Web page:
Austin Tyres

Classic Austin Tyres

Select your Austin from the drop-down menu below to view its tyre recommendation page:

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Austin 7 Tyres

Because of our love for Austin 7 cars we have produced our own brand of Austin 7 tyres; the 3.50 x 19 Longstone. We don't believe there is a better tyre for the Austin 7.

Austin 7 Ruby Tyres

And now we proudly present the 4.00/4.25x17 Longstone, no Austin Seven Ruby is complete without them!!

Austin Tyres

Austin History

Herbert Austin started the Austin Motor Company Limited, a British automobile company, in 1905. It was amalgamated with Morris Motors Limited under the new holding firm British Motor Corporation Limited in 1952 but retained its own name. Until 1987, the Austin brand was utilised.

1934 Austin 7
1934 Austin 7

Herbert Austin sought products with a consistent demand while heading the original Wolseley firm, which had a highly cyclical sales pattern. In his spare time, he built three vehicles beginning in 1895. They were among the first automobiles produced in the United Kingdom. In 1899, the third automobile, a four-wheeler, was constructed. By 1901, his other directors saw little foreseeable profit in motor cars, so with their consent and the support of the Vickers brothers, Austin established a separate automobile manufacturing firm under the Wolseley brand.

In 1905, he had a disagreement with Thomas and Albert Vickers regarding engine design. Austin left his brainchild, Wolseley, which had become Britain's greatest motor car manufacturer under his leadership, and got the support of steel tycoon Frank Kayser for his own venture. Kayser gave capital to Midland Bank through mortgages and loans, debentures, and guarantees, allowing Austin to retain nearly 100% ownership of his own firm through personal resources. 

Herbert Austin purchased a defunct printing plant that was less than 10 years old in November 1905. Longbridge, a little village outside of Birmingham, was the site. The Austin Motor Company Limited was formed the next month. Austin's and Wolseley's automobiles were both high-end vehicles. Customers on the disclosed list included Grand Dukes, Princesses, Bishops, high-ranking Spanish government officials, and a large list of Britain's nobility. When the capital was expanded to £650,000 in 1914, Austin became a publicly traded business. It was probably sixth in terms of automobile production at the time, after Wolseley, Sunbeam, Humber, and Rover.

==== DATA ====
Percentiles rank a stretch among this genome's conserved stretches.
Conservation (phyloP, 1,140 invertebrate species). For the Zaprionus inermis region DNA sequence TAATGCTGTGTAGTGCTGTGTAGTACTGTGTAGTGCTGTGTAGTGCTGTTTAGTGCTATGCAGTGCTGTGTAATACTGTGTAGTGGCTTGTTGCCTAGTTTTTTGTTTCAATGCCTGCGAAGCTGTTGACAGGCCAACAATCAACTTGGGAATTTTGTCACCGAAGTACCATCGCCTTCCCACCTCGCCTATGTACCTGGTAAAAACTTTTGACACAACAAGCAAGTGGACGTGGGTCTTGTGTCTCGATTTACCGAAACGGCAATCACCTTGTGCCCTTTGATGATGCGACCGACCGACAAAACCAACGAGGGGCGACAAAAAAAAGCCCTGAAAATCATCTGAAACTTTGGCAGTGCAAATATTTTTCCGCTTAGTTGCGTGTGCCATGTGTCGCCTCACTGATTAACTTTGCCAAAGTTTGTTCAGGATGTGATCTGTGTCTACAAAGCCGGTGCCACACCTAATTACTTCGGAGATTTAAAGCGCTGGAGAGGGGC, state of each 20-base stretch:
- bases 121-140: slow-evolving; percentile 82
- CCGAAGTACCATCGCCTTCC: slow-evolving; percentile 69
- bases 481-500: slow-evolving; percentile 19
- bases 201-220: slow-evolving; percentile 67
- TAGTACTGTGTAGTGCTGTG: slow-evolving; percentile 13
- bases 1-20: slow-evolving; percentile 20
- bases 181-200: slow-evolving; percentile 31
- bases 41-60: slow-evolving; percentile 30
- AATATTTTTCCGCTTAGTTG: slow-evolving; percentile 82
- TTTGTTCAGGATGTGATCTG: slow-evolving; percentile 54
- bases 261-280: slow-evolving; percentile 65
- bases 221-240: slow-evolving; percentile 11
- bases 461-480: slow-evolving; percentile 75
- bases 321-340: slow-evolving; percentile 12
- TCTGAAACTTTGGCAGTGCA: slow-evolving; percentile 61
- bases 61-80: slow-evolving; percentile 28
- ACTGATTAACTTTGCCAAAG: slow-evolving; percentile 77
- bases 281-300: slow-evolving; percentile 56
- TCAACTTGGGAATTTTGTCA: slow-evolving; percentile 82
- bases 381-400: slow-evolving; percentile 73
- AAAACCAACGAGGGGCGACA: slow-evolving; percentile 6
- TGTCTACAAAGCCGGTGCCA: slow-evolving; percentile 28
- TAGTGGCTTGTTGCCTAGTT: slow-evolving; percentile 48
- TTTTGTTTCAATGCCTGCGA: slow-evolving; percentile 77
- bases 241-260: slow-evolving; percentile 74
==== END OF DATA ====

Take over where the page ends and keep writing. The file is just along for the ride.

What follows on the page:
Austin A30 four-door Saloon
Austin A30 four-door Saloon

During the First World War, the Austin Motor Company expanded dramatically, fulfilling government contracts for aeroplanes, ammunition, heavy weapons,  as well as 1,600 three-ton trucks, most of which were shipped to Russia. The workforce grew from roughly 2,500 to 22,000 people.

In order to increase market share, smaller automobiles were launched, including the 1661 cc Twelve in 1922 and, later that year, the Seven, an affordable, uncomplicated compact car that was one of the first to be aimed at a mass market. The British tax policy was one of the factors that contributed to the market demand for automobiles like the Austin 7. The "Baby Austin" was constructed under licence by the nascent BMW of Germany (as the Dixi), the Japanese firm Datsun, the Bantam in the United States, and the Rosengart in France. In 1930, the Austin was the most manufactured automobile in England.

With the aid of the Seven, Austin withstood the worst of the depression and remained profitable into the 1930s, manufacturing a broader variety of vehicles that were continually upgraded with the introduction of all-steel bodywork, Girling brakes, and synchromesh gears. All of the engines, however, had the same side-valve layout. When Lord Austin died in 1941, his deputy, Ernest Payton, took over as chairman. Leonard Lord joined the company's board of directors in 1938 and became chairman after Ernest Payton died in 1946.

During WWII, Austin continued to manufacture automobiles, but also trucks and aeroplanes, including the Avro Lancaster bombers. The postwar automobile line was introduced in 1944, with manufacturing beginning in 1945. The early postwar lineup was mostly identical to that of the late 1930s, although it did offer the 16 hp, which was notable for being the company's first overhead valve engine.

The Austin Motor Company Limited combined ownership but not identity with long-term rival Morris Motors Limited in 1952, forming The British Motor Corporation Limited, led by Leonard Lord. William Morris was the inaugural chairman, but he resigned soon after. Lord, who had stormed out of Morris guaranteed that Austin was the main partner and that its newly designed OHV engines were used in the majority of the automobiles. Following the Morris policy, several models became badge-engineered copies of each other.

With fuel supplies under peril as a result of the 1956 Suez Crisis, Lord commissioned Alec Issigonis, who had worked at Morris from 1936 to 1952, to develop a compact automobile; the result was the revolutionary Mini, which debuted in 1959. The Austin version was originally called the Austin Seven, but Morris' Mini Minor moniker captured the public imagination, and the Morris version outsold its Austin counterpart, thus the Austin's name was altered to Mini to match. British Leyland eliminated the separate Austin and Morris branding of the Mini in 1970, and it was afterwards called "Mini" under BLMC's Austin Morris division.

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